In addition to Great Danes, large- or giant-breed dogs at greatest risk include St. Bernards, Weimaraners, Irish Setters and Gordon Setters, Standard Poodles, and Doberman Pinschers. Males are twice as likely to bloat as females.
If a dog has relatives (parents, siblings, or offspring) who have suffered from bloat, there is a higher chance he will develop bloat.
Another factor that is believed to contribute to the development of GDV include ingestion of excessive amounts of food or water, delayed emptying of the gastrointestinal system, and too much activity after eating.
A primary method of diagnosing GDV is imaging techniques, such as x-rays of the abdomen. Other tests may include a urine and blood tests to see if specific levels are elevated.
How is Bloat Treated?
Veterinarians start by treating the shock. Once the dog is stable, it is taken into surgery.
Firstly, the stomach needs to be deflated. A gastric decompression is performed, preferably with orogastric intubation, a process by which a tube is inserted through the patient’s mouth into the stomach. After these processes are complete and the patient is stabilized, surgical measures are then taken to return internal organs (such as the stomach and spleen) to their normal positions. Additional treatment may be needed to address any organ damage. Up to 90% of affected dogs will have this condition again, which is why we strongly recommended the stomach is surgicall secured to the abdominal wall (a procedure called a gastropexy) to prevent it from twisting in the future.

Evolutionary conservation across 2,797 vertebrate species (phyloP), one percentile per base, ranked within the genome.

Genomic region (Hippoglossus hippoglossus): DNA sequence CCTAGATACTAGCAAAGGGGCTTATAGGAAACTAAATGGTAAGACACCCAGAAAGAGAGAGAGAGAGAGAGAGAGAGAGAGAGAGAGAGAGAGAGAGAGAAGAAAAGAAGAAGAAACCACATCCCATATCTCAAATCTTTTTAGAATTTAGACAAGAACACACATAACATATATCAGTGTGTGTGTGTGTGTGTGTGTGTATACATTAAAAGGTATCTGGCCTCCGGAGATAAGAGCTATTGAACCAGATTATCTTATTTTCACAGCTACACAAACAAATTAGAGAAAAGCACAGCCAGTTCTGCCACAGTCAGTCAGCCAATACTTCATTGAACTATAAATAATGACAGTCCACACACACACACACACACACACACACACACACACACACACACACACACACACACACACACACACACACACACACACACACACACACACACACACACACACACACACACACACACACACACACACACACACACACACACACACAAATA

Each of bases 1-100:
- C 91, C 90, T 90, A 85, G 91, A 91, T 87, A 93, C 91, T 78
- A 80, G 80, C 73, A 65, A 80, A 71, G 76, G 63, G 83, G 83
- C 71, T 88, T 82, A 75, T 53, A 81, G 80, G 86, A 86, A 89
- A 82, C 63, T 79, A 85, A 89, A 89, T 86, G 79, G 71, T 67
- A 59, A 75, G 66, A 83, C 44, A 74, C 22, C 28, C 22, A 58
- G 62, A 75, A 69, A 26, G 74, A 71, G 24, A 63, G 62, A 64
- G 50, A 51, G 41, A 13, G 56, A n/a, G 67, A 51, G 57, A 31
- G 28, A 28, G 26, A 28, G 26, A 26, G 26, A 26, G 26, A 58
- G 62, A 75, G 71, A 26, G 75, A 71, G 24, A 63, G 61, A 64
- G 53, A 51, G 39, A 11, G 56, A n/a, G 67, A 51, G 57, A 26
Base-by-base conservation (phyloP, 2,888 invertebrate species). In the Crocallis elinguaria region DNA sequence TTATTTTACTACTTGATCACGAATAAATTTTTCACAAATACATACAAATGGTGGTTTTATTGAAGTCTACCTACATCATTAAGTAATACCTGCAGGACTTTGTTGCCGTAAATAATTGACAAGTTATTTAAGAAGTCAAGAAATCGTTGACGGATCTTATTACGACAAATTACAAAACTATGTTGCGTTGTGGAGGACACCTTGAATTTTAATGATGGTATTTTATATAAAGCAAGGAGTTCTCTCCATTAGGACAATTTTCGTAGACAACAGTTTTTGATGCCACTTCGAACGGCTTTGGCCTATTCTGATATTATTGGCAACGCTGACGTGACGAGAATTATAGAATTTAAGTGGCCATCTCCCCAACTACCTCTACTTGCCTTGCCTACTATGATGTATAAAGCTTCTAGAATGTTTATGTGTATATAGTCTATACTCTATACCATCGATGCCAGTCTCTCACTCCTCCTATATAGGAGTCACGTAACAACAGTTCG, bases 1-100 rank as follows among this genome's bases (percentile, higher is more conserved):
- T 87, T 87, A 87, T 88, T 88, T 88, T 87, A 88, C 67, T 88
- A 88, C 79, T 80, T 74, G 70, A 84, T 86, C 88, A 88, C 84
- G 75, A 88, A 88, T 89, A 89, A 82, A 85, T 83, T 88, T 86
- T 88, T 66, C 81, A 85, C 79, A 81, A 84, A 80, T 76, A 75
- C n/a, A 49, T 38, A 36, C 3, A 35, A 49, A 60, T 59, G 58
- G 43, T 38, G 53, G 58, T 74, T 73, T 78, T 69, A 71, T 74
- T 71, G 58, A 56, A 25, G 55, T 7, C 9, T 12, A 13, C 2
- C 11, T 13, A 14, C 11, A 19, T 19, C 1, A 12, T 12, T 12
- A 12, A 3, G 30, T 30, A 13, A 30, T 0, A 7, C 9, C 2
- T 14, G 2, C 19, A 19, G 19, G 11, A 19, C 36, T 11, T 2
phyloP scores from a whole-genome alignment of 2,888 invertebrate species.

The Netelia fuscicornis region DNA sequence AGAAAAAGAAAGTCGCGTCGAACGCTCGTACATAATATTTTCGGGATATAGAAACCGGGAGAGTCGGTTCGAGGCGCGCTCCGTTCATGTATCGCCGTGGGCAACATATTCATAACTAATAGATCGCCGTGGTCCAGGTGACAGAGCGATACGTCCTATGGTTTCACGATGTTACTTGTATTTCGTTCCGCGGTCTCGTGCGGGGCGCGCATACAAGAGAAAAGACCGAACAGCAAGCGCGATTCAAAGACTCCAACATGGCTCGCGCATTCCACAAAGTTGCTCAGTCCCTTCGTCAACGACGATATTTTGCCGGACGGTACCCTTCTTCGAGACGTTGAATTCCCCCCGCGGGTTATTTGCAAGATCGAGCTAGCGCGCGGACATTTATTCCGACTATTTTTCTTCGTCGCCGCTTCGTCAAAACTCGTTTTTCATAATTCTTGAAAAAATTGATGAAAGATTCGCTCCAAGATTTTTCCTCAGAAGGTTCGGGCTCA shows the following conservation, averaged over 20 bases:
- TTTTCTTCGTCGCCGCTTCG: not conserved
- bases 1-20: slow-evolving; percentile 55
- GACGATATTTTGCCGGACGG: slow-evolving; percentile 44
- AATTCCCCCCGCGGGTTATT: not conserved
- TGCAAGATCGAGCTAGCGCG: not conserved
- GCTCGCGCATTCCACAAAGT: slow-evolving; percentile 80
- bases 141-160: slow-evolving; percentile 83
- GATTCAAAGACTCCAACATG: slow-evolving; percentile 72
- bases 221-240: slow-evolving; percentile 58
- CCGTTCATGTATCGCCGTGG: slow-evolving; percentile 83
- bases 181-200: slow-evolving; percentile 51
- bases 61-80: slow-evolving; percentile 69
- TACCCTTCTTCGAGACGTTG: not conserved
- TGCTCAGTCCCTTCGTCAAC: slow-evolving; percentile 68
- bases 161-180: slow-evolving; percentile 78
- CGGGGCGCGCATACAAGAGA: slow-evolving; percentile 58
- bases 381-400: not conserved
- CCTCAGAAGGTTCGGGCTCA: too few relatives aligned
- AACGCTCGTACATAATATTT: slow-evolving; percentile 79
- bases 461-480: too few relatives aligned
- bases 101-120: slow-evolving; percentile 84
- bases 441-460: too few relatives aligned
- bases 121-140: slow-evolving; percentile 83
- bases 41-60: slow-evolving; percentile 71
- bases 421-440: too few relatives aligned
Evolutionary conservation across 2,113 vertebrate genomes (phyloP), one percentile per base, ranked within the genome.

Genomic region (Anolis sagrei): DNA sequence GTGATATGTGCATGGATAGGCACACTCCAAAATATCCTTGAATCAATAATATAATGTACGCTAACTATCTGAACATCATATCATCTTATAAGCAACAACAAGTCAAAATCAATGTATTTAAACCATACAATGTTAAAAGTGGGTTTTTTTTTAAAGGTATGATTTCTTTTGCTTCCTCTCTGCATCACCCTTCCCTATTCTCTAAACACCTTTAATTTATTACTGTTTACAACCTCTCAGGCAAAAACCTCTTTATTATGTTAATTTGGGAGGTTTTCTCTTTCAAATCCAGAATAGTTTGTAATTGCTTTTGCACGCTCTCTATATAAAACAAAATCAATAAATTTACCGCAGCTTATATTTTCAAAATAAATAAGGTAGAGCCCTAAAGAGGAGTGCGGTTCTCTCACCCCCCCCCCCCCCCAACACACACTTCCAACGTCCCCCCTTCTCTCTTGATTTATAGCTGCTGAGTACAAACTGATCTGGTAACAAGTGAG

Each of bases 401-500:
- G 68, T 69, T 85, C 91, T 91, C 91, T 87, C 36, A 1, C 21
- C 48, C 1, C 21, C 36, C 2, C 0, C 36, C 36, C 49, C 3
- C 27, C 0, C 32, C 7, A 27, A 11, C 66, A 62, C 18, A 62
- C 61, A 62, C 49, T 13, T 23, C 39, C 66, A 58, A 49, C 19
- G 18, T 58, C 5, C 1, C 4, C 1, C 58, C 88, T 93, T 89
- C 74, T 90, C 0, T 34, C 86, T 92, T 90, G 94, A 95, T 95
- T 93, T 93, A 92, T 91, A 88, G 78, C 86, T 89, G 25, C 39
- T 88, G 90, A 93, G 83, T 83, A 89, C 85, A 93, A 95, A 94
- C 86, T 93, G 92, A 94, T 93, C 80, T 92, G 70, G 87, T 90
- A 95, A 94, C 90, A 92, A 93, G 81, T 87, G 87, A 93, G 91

As mentioned earlier, risk of bloat is correlated to chest conformation. Dogs with a deep, narrow chest — very tall, rather than wide — suffer the most often from bloat. Great Danes, Huskys, Malamutes, St. Bernards, Weimaraners, Irish Setters and Gordon Setters, Standard Poodles, and Doberman Pinschers are most at risk.
Certain dietary ingredients have been blamed over the years, but the data is inconclusive. This is because most large-breed dogs are fed a cereal-based diet, so making a statement that those diets are to blame is difficult. However, we do know that foods containing soybean meal or having oils or fats in the first four ingredients are four times more likely to suffer from GDV.
Over the years, there have been studies that show that food bowls on the floor cause more cases of bloat, but this study has been ruled out, and elevated food bowls are now known to be just as much of a risk. With these conflicting results, a solid recommendation can’t be made.
Dogs fed one meal a day are twice as likely to bloat as those fed two meals a day. Rate of eating is also a contributor. Fast eaters have five times the risk than dogs that are slow eaters. Using bowls with fingers (or center posts) or putting large rocks in the bowl slows dogs down physically.
Stressed dogs and those that are hyperactive are more likely to bloat. Separating dogs at feeding times may help reduce anxiety and stress surrounding food. Unhappy or fearful dogs are twice as likely to bloat as those that are happy.
Surgical Gastropexy is the best way to prevent a GDV from occurring in your dog.
We can’t prevent all cases of bloat, but by implementing some of the above techniques, you may be able to reduce your dog’s risk. If your dog shows signs of bloat, take him to a veterinarian or an emergency pet clinic immediately.